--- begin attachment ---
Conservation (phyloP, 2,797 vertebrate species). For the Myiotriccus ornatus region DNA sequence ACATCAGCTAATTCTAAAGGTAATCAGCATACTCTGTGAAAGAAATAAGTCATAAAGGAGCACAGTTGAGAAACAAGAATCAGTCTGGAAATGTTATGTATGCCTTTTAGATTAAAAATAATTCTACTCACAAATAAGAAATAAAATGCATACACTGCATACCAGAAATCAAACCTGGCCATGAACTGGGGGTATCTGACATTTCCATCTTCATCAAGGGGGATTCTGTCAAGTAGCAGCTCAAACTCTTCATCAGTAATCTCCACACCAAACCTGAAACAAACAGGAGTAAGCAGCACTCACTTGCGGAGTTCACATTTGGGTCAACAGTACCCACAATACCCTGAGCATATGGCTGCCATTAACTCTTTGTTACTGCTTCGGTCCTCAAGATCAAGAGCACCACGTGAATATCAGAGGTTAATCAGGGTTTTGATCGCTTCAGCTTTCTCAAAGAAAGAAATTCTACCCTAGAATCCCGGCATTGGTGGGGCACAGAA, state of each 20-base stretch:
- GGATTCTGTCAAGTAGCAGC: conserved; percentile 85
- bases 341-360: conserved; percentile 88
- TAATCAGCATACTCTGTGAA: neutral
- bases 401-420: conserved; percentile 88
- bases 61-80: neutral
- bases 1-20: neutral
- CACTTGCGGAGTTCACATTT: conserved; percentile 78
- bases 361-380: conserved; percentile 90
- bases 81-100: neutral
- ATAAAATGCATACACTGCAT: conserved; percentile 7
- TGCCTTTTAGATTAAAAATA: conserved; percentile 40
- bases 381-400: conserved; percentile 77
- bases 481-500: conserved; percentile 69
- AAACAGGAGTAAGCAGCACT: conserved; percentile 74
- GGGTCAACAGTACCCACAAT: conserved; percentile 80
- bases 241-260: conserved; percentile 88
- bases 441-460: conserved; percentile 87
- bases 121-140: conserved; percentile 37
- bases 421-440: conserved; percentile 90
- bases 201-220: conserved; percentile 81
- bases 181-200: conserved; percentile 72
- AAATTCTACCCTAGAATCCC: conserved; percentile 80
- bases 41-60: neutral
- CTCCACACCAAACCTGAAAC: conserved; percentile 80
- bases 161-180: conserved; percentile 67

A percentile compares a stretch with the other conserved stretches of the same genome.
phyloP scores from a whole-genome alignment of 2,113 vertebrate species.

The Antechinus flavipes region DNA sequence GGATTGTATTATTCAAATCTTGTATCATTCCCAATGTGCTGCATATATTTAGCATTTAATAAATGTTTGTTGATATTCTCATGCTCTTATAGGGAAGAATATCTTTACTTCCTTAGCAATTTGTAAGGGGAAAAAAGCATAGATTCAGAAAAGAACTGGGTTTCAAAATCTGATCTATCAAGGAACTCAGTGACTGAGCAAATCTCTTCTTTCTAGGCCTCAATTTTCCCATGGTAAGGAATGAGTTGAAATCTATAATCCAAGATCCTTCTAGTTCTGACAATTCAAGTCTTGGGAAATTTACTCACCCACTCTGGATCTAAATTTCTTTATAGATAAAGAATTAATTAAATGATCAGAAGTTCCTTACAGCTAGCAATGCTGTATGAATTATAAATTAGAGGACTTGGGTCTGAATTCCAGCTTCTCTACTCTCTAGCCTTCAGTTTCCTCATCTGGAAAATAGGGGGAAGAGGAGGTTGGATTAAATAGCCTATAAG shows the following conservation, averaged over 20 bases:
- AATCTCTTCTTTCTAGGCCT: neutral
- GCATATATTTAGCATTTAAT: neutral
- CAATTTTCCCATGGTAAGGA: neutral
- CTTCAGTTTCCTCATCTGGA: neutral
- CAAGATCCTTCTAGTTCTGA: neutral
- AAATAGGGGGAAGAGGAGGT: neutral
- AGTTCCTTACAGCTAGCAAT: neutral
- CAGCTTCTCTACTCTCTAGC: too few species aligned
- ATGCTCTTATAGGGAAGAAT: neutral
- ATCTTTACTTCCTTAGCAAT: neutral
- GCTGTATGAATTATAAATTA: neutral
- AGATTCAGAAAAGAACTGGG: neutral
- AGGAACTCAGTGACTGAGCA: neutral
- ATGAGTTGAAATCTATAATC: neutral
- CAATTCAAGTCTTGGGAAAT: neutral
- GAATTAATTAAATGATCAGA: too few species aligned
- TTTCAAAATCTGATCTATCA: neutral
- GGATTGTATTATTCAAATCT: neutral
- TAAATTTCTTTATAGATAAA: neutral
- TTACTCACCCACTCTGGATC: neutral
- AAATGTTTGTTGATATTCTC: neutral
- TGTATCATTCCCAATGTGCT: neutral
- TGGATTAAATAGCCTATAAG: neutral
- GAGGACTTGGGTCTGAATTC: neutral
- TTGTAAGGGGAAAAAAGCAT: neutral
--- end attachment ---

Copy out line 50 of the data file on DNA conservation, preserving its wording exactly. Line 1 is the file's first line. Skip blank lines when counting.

- AAATGTTTGTTGATATTCTC: neutral